World Bank chief speaks on “energy poverty” in Africa

By Aissatou Diallo

World Bank President Jim Yong Kim has revealed that African leaders have approached him requesting more support to provide baseload power in their countries. Kim, who was speaking at the recently concluded World Bank meeting held in Bali in mid October this year, disclosed that African leaders resent being instructed by international financial institutions, like the World Bank, to stop using fossil fuels for baseload electricity.

“Leaders across the developing world say they have no responsibility for putting the carbon in the air and shouldn’t be told to stop developing  baseload energy because they can’t use a single drop of fossil fuel for their energy needs,” Kim says, adding that what he is hearing from African leaders and people in industry sounds compelling to him.

An estimated 1.1 billion people, 14% of the global population, do not have access to electricity according to the International Energy Agency. The World Bank has announced it will not fund upstream oil and gas projects from 2019 onwards, which follows a similar ban on coal financing.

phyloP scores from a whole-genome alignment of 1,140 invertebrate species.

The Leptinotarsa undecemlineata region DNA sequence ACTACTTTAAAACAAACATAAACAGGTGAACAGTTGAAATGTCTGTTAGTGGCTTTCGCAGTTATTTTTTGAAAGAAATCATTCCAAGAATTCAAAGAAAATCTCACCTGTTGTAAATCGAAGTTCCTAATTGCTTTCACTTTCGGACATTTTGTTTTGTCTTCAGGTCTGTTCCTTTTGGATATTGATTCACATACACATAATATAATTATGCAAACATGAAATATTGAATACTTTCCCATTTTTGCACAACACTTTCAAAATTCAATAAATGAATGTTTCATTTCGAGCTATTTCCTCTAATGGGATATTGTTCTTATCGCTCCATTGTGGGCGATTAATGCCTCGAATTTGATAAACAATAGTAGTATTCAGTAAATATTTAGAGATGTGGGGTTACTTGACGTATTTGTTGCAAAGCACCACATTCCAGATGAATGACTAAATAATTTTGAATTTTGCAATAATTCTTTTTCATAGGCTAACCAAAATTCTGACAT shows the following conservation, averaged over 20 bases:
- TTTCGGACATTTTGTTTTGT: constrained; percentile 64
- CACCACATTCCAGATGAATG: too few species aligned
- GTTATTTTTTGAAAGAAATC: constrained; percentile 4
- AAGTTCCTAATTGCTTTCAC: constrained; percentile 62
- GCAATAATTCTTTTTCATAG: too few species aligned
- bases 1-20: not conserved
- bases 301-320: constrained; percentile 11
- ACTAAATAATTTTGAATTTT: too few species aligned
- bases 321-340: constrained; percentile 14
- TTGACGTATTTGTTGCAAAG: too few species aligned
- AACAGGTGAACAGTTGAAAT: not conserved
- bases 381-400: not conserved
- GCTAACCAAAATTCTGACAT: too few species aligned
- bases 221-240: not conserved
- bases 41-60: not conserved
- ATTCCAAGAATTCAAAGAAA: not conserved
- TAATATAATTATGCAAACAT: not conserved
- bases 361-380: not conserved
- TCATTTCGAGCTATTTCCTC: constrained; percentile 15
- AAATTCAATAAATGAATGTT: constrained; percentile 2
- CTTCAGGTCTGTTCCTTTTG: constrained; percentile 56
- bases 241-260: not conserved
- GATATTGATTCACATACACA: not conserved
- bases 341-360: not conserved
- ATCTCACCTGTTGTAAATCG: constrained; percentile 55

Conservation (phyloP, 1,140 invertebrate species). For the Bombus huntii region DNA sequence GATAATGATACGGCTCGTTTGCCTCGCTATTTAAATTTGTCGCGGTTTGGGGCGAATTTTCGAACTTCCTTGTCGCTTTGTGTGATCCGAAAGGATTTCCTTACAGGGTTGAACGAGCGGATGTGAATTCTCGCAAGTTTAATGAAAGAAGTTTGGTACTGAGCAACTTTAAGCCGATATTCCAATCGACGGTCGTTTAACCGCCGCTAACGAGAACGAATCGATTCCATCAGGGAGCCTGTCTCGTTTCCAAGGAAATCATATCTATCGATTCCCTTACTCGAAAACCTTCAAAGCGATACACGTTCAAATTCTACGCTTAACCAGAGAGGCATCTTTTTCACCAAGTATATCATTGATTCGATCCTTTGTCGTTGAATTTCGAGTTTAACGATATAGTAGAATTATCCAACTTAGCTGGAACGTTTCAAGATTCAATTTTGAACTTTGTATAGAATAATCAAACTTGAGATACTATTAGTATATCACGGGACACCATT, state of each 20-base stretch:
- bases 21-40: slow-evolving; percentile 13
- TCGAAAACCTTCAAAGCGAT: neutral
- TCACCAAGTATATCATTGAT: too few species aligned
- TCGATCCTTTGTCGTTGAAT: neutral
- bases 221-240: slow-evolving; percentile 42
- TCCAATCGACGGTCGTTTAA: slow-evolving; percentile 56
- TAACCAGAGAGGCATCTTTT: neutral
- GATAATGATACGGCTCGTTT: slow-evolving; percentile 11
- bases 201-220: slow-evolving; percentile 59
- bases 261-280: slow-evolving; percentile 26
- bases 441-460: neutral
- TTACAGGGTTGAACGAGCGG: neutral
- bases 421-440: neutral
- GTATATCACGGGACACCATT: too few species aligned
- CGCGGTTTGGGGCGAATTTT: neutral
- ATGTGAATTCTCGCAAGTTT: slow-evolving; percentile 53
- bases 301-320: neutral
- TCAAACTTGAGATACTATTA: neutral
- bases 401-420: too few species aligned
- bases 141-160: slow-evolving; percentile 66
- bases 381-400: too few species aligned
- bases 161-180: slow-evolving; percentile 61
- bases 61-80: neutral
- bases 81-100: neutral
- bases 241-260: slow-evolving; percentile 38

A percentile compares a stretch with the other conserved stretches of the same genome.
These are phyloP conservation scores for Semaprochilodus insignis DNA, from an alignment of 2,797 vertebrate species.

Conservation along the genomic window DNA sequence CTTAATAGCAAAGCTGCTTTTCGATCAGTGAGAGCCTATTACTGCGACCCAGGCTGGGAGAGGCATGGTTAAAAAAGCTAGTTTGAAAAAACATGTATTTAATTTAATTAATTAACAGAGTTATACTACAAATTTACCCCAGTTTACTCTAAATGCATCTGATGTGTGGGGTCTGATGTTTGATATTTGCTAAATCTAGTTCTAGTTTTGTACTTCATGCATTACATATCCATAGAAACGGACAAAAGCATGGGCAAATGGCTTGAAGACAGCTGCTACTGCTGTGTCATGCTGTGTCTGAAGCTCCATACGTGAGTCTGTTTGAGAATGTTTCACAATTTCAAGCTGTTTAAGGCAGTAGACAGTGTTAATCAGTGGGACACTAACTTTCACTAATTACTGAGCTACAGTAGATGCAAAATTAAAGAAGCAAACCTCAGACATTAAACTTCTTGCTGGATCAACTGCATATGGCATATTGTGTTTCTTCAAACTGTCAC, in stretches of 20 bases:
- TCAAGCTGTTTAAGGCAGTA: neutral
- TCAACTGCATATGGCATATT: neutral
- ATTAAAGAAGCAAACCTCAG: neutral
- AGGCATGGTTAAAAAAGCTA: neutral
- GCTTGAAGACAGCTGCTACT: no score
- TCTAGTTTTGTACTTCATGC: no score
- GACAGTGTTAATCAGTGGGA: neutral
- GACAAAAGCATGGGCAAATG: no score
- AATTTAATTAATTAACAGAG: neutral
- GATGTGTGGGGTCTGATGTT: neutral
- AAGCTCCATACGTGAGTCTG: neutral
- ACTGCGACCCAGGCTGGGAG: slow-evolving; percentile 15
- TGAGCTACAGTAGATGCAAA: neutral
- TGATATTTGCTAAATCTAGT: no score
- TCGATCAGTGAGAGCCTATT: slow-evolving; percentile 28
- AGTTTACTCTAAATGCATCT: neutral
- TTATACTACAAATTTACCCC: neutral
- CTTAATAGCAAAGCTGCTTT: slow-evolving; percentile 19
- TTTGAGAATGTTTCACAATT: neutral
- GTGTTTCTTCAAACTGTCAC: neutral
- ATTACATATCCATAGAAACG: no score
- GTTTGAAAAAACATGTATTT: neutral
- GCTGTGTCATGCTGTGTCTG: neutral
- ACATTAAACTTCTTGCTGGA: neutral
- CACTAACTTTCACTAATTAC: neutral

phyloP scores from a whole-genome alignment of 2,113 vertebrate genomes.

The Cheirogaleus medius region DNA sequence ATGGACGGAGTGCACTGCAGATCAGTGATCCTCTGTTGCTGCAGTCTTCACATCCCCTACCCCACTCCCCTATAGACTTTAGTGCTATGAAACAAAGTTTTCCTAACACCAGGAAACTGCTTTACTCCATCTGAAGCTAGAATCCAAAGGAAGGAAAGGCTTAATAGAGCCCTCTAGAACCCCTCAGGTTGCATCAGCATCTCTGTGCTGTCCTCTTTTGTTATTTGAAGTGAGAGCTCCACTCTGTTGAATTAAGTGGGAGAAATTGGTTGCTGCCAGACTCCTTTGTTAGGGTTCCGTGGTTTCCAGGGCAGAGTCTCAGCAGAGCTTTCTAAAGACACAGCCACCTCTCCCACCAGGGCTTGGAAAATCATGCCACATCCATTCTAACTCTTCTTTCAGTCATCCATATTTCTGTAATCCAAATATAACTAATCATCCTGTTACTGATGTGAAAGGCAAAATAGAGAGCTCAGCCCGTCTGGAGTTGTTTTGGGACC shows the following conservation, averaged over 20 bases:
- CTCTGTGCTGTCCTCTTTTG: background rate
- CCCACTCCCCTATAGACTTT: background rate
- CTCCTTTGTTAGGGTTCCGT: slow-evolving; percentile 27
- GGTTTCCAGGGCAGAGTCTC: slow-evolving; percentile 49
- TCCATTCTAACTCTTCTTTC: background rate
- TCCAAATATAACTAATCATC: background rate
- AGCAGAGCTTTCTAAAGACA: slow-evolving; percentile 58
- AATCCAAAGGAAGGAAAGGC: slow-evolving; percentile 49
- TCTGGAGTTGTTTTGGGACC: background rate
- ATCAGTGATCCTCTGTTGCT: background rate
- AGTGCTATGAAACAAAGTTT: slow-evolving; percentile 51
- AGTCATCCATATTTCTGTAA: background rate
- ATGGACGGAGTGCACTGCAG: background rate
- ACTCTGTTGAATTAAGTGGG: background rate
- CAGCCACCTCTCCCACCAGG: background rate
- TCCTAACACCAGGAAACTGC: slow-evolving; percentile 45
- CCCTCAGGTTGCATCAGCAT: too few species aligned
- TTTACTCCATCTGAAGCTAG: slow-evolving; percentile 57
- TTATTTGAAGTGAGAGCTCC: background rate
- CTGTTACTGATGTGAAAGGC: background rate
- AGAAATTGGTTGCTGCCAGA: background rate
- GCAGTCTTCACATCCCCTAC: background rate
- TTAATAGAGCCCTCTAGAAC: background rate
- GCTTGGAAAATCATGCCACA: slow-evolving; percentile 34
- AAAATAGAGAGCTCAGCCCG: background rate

Map of Africa’s environmental troublemakers, showing who emits the most carbon. Source:

Kim told the Bali meeting that  “the world must listen to the social justice arguments from people in poor countries who have not put any of the carbon in the air and who want to have baseload.” Kim’s statement comes on the heels of a Bloomberg report in May 2018, which claims that climate talks organized by the United Nations ended with “developing countries demanding more clarity from their richer counterparts on when a promised package of US$100 billion in finance will materialize”. Bloomberg reported that “developing nations want more detail on what money is coming before signing up to the Paris rules.”

The economic think-tank, Standard and Poor also released a report in 2017 questioning where the proposed US$100 billion would come from, citing a need for many countries to increase budgets and debt burdens to finance their pledges. The report by Standard and Poor states  that “it is very unlikely that governments would be willing, or able, to risk deteriorating their creditworthiness by stretching their budgets and debt burdens to fund the implementation costs.”

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